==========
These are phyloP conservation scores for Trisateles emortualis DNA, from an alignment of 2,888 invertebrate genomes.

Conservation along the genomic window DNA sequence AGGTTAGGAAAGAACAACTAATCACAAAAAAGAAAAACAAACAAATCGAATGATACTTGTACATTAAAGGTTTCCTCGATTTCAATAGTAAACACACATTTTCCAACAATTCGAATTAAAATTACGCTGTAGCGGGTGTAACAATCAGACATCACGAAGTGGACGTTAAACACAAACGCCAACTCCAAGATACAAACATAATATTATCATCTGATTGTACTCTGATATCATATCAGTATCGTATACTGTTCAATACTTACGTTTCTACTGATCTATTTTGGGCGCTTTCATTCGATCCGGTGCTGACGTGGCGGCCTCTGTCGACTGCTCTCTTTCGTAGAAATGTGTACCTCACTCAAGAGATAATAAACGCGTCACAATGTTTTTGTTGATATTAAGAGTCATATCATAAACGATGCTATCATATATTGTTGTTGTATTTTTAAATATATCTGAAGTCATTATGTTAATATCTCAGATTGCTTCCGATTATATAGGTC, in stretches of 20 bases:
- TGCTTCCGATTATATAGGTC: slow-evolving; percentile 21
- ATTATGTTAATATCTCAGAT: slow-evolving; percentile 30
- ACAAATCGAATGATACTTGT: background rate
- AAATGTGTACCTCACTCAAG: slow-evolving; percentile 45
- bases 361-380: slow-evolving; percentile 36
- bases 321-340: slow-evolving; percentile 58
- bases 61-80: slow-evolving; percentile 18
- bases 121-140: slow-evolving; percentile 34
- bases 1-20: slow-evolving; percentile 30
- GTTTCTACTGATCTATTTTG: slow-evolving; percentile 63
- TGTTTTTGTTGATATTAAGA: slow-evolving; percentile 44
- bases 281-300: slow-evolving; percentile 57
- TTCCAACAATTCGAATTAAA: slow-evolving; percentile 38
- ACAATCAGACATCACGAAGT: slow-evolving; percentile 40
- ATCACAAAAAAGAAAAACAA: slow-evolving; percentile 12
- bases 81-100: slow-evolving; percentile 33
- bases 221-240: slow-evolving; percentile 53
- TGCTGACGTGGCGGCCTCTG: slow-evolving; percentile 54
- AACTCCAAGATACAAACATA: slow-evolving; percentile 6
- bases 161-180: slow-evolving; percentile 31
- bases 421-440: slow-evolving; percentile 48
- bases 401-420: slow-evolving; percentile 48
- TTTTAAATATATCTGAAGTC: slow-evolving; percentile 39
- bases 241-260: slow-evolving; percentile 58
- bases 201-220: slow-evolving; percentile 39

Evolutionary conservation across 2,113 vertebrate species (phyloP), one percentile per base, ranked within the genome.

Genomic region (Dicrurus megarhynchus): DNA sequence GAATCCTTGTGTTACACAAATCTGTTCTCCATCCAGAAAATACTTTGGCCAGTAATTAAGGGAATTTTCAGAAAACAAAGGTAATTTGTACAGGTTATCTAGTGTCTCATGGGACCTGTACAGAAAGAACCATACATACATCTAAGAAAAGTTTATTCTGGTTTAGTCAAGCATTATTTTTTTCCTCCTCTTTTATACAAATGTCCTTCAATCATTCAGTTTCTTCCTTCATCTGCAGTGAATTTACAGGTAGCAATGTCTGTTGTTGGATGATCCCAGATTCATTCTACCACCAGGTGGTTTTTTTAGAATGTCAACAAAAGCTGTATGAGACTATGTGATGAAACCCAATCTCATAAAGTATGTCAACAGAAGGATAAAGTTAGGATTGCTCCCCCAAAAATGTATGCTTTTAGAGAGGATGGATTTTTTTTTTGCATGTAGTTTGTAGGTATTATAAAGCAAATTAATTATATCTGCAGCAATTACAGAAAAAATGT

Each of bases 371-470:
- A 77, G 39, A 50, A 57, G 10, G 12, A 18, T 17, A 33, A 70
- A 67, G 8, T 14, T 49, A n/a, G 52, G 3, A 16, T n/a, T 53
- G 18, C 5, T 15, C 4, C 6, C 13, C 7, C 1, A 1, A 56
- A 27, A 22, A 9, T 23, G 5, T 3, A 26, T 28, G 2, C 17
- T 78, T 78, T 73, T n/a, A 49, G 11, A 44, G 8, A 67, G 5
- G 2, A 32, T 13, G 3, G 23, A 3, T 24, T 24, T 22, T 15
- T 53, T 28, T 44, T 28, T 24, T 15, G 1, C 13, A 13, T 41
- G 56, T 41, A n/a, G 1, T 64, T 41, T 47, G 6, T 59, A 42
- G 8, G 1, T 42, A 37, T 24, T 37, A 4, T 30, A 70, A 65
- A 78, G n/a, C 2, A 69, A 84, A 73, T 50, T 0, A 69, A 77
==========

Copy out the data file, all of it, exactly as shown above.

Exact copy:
These are phyloP conservation scores for Trisateles emortualis DNA, from an alignment of 2,888 invertebrate genomes.

Conservation along the genomic window DNA sequence AGGTTAGGAAAGAACAACTAATCACAAAAAAGAAAAACAAACAAATCGAATGATACTTGTACATTAAAGGTTTCCTCGATTTCAATAGTAAACACACATTTTCCAACAATTCGAATTAAAATTACGCTGTAGCGGGTGTAACAATCAGACATCACGAAGTGGACGTTAAACACAAACGCCAACTCCAAGATACAAACATAATATTATCATCTGATTGTACTCTGATATCATATCAGTATCGTATACTGTTCAATACTTACGTTTCTACTGATCTATTTTGGGCGCTTTCATTCGATCCGGTGCTGACGTGGCGGCCTCTGTCGACTGCTCTCTTTCGTAGAAATGTGTACCTCACTCAAGAGATAATAAACGCGTCACAATGTTTTTGTTGATATTAAGAGTCATATCATAAACGATGCTATCATATATTGTTGTTGTATTTTTAAATATATCTGAAGTCATTATGTTAATATCTCAGATTGCTTCCGATTATATAGGTC, in stretches of 20 bases:
- TGCTTCCGATTATATAGGTC: slow-evolving; percentile 21
- ATTATGTTAATATCTCAGAT: slow-evolving; percentile 30
- ACAAATCGAATGATACTTGT: background rate
- AAATGTGTACCTCACTCAAG: slow-evolving; percentile 45
- bases 361-380: slow-evolving; percentile 36
- bases 321-340: slow-evolving; percentile 58
- bases 61-80: slow-evolving; percentile 18
- bases 121-140: slow-evolving; percentile 34
- bases 1-20: slow-evolving; percentile 30
- GTTTCTACTGATCTATTTTG: slow-evolving; percentile 63
- TGTTTTTGTTGATATTAAGA: slow-evolving; percentile 44
- bases 281-300: slow-evolving; percentile 57
- TTCCAACAATTCGAATTAAA: slow-evolving; percentile 38
- ACAATCAGACATCACGAAGT: slow-evolving; percentile 40
- ATCACAAAAAAGAAAAACAA: slow-evolving; percentile 12
- bases 81-100: slow-evolving; percentile 33
- bases 221-240: slow-evolving; percentile 53
- TGCTGACGTGGCGGCCTCTG: slow-evolving; percentile 54
- AACTCCAAGATACAAACATA: slow-evolving; percentile 6
- bases 161-180: slow-evolving; percentile 31
- bases 421-440: slow-evolving; percentile 48
- bases 401-420: slow-evolving; percentile 48
- TTTTAAATATATCTGAAGTC: slow-evolving; percentile 39
- bases 241-260: slow-evolving; percentile 58
- bases 201-220: slow-evolving; percentile 39

Evolutionary conservation across 2,113 vertebrate species (phyloP), one percentile per base, ranked within the genome.

Genomic region (Dicrurus megarhynchus): DNA sequence GAATCCTTGTGTTACACAAATCTGTTCTCCATCCAGAAAATACTTTGGCCAGTAATTAAGGGAATTTTCAGAAAACAAAGGTAATTTGTACAGGTTATCTAGTGTCTCATGGGACCTGTACAGAAAGAACCATACATACATCTAAGAAAAGTTTATTCTGGTTTAGTCAAGCATTATTTTTTTCCTCCTCTTTTATACAAATGTCCTTCAATCATTCAGTTTCTTCCTTCATCTGCAGTGAATTTACAGGTAGCAATGTCTGTTGTTGGATGATCCCAGATTCATTCTACCACCAGGTGGTTTTTTTAGAATGTCAACAAAAGCTGTATGAGACTATGTGATGAAACCCAATCTCATAAAGTATGTCAACAGAAGGATAAAGTTAGGATTGCTCCCCCAAAAATGTATGCTTTTAGAGAGGATGGATTTTTTTTTTGCATGTAGTTTGTAGGTATTATAAAGCAAATTAATTATATCTGCAGCAATTACAGAAAAAATGT

Each of bases 371-470:
- A 77, G 39, A 50, A 57, G 10, G 12, A 18, T 17, A 33, A 70
- A 67, G 8, T 14, T 49, A n/a, G 52, G 3, A 16, T n/a, T 53
- G 18, C 5, T 15, C 4, C 6, C 13, C 7, C 1, A 1, A 56
- A 27, A 22, A 9, T 23, G 5, T 3, A 26, T 28, G 2, C 17
- T 78, T 78, T 73, T n/a, A 49, G 11, A 44, G 8, A 67, G 5
- G 2, A 32, T 13, G 3, G 23, A 3, T 24, T 24, T 22, T 15
- T 53, T 28, T 44, T 28, T 24, T 15, G 1, C 13, A 13, T 41
- G 56, T 41, A n/a, G 1, T 64, T 41, T 47, G 6, T 59, A 42
- G 8, G 1, T 42, A 37, T 24, T 37, A 4, T 30, A 70, A 65
- A 78, G n/a, C 2, A 69, A 84, A 73, T 50, T 0, A 69, A 77